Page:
, Arderbad Mahrespandand revised the canon to ensure its orthodox character, while under Khosrow I, the Avesta was translated into Pahlavi.

The compilation of these ancient texts was successfully established underneath the Mazdean priesthood and the Sassanian emperors. Only a fraction of the texts survive today. The later manuscripts all date from this millennium, the latest being from 1288, 590 years after the fall of the Sassanian Empire. The texts that remain today are the Gathas
Gathas
The Gathas are 17 hymns believed to have been composed by Zarathusthra himself. They are the most sacred texts of the Zoroastrian faith.-Structure and organization:...

, Yasna
Yasna
Yasna is the name of the primary liturgical collection of texts of the Avesta as well as the name of the principal Zoroastrian act of worship at which those verses are recited. The Yasna, or Izeshne, is primarily the name of the ceremony in which the entire book is recited and appropriate...

, Visperad
Visperad
Visperad or Visprad is either a particular Zoroastrian religious ceremony, or the name given to a passage collection within the greater Avesta compendium of texts....

 and the Vendidad
Vendidad
The Vendidad or Videvdat is a collection of texts within the greater compendium of the Avesta. However, unlike the other texts of the Avesta, the Vendidad is an ecclesiastical code, not a liturgical manual.-Name:...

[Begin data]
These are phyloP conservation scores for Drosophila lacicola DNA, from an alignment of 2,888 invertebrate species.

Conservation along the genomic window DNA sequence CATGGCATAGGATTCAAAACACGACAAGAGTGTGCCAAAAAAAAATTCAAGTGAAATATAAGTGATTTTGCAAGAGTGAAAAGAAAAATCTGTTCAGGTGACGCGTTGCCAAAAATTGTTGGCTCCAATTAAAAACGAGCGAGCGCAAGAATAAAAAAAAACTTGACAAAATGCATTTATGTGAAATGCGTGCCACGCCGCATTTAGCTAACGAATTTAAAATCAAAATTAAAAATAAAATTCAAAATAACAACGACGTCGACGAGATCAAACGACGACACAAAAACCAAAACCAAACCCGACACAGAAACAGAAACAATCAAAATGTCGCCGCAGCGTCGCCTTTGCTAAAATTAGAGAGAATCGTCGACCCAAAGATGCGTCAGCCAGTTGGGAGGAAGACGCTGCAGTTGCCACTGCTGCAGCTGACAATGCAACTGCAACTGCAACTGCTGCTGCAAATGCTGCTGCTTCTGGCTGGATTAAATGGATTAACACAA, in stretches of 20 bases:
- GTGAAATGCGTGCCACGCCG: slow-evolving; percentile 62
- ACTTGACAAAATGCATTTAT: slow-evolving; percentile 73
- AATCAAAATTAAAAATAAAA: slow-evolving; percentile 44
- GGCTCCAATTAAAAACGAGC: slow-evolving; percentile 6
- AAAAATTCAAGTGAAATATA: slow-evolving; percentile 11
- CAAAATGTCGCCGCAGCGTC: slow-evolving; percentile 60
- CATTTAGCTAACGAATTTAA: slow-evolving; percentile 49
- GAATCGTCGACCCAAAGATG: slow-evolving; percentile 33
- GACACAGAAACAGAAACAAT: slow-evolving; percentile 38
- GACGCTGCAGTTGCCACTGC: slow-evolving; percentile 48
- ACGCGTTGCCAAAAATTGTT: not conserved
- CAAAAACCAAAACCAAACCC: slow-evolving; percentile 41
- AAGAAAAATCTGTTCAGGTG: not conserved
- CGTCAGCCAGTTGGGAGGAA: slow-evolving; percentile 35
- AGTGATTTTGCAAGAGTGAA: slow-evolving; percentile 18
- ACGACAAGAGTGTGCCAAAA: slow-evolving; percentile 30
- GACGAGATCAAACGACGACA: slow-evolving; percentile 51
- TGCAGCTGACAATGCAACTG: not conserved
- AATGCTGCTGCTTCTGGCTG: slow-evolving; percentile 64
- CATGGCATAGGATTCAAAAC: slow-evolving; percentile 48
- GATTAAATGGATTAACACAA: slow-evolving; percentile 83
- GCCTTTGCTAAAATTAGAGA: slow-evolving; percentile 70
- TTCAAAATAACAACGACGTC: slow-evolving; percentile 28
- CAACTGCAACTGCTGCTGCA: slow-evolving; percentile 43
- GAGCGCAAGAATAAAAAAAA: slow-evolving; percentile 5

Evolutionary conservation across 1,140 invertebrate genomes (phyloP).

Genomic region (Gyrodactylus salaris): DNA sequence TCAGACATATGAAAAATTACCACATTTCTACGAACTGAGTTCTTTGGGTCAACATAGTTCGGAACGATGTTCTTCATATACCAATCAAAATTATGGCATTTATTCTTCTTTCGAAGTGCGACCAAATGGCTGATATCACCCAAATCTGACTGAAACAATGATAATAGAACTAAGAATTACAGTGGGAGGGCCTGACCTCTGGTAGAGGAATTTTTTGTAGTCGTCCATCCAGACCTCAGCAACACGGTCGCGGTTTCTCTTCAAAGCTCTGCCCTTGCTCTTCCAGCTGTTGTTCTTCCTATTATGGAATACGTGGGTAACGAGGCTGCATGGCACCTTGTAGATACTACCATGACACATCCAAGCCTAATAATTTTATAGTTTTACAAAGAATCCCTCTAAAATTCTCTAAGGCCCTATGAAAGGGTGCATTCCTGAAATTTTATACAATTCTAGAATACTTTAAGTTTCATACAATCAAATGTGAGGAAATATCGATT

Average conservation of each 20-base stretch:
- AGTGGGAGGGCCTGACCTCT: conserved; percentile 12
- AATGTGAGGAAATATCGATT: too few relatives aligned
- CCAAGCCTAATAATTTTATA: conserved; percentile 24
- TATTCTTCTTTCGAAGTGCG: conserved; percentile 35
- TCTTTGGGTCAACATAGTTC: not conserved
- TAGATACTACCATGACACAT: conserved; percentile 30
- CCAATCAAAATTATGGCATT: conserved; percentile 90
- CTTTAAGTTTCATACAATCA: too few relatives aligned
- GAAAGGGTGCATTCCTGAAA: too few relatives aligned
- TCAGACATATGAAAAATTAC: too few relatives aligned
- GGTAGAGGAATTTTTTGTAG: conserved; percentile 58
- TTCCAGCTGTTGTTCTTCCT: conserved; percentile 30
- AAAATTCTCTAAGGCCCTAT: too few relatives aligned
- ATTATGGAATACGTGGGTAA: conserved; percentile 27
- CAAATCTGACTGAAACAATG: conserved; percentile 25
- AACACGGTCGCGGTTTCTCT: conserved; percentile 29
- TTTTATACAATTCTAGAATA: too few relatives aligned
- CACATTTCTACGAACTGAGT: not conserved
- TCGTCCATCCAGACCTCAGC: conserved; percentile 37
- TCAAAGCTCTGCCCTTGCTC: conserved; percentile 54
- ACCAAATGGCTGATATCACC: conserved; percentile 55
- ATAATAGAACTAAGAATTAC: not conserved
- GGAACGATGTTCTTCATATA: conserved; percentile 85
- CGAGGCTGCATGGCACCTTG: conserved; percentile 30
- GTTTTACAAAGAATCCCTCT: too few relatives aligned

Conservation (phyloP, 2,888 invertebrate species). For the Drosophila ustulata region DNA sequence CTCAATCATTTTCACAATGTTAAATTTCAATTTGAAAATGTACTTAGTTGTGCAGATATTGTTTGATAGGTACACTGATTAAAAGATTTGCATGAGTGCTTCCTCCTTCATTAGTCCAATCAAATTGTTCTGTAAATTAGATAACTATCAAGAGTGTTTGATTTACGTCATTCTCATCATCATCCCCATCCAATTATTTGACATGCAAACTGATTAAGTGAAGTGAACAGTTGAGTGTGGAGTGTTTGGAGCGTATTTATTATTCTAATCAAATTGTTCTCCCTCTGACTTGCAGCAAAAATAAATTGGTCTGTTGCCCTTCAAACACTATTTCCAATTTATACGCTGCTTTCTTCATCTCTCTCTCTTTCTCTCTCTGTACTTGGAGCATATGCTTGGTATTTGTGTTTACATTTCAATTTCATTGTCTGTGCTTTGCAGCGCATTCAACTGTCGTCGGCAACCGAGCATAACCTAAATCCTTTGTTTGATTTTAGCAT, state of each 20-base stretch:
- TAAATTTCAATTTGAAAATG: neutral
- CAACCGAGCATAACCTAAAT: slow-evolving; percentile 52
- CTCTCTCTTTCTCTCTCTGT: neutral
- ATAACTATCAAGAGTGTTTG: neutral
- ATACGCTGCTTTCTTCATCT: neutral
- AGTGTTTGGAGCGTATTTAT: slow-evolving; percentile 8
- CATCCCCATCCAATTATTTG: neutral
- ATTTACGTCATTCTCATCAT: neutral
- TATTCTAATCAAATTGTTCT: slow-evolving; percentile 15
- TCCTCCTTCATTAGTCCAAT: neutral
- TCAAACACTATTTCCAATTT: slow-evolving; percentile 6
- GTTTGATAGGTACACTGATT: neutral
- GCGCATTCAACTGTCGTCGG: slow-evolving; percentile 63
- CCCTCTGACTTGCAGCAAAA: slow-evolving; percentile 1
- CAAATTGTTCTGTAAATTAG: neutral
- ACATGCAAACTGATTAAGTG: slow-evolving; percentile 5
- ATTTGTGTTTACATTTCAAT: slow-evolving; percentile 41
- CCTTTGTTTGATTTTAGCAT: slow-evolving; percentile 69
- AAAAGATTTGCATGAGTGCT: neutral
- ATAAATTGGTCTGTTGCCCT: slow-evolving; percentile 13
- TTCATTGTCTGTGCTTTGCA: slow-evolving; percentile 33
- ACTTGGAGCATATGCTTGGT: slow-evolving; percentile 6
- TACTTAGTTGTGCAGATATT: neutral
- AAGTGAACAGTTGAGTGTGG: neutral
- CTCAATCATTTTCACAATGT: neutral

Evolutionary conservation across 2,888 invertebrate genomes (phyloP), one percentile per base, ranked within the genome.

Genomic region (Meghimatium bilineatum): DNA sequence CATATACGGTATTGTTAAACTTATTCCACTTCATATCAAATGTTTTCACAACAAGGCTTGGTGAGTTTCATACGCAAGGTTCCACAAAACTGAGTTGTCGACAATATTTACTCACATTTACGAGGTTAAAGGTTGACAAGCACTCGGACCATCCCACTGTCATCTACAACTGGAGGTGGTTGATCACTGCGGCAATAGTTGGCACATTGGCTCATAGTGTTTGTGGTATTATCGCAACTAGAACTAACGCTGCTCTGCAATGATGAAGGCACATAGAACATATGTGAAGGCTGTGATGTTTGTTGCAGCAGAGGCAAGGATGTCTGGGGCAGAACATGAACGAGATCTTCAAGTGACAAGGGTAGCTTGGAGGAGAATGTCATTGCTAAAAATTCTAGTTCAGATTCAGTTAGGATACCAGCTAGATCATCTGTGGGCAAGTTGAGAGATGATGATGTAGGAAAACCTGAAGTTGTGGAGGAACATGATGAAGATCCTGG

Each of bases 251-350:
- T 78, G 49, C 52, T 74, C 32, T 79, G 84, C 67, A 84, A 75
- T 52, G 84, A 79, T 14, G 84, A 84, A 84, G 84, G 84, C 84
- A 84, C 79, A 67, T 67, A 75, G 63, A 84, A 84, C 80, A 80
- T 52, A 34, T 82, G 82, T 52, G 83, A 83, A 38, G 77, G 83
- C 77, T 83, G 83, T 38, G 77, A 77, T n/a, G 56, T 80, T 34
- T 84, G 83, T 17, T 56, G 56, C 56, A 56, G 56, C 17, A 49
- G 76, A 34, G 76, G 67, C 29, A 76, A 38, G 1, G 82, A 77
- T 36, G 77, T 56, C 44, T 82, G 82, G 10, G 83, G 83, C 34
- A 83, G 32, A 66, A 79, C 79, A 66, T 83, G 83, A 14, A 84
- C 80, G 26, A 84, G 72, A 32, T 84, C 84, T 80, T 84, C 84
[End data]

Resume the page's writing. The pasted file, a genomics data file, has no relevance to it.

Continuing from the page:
. Along with these texts is the communal household prayer book called the Khordeh Avesta
Khordeh Avesta
Khordeh Avesta may refer to either:* a formal category of certain short Avestan language texts. For a list of nineteen texts included in this category, see Khordeh Avesta texts....

, which contains the Yasht
Yasht
The s are a collection of twenty-one hymns in Younger Avestan. Each of these hymns invokes a specific Zoroastrian divinity or concept. Yasht chapter and verse pointers are traditionally abbreviated as Yt....

s and the Siroza. The rest of the materials from the Avesta are called "Avestan fragments".

Middle Persian/Pahlavi


Middle Persian and Pahlavi works created in the 9th and 10th century contain many religious Zoroastrian books, as most of the writers and copyists were part of the Zoroastrian clergy. The most significant and important books of this era include the Denkard
Denkard
The Dēnkard or Dēnkart is a 10th century compendium of the Mazdaen Zoroastrian beliefs and customs. The Denkard is to a great extent an "Encyclopedia of Mazdaism" and is a most valuable source of information on the religion...

, Bundahishn
Bundahishn
Bundahishn, meaning "Primal Creation", is the name traditionally given to an encyclopædiaic collections of Zoroastrian cosmogony and cosmology written in Book Pahlavi. The original name of the work is not known....

, Menog-i Khrad
Menog-i Khrad
Menog-i Khrad is one of the most important secondary texts in Zoroastrianism written in Middle Persian....

, Selections of Zadspram, Jamasp Namag, Epistles of Manucher, Rivayats, Dadestan-i-Denig, and Arda Viraf Namag. All Middle Persian texts written on Zoroastrianism during this time period are considered secondary works on the religion, and not scripture. Nonetheless, these texts have a strong influence on the religion.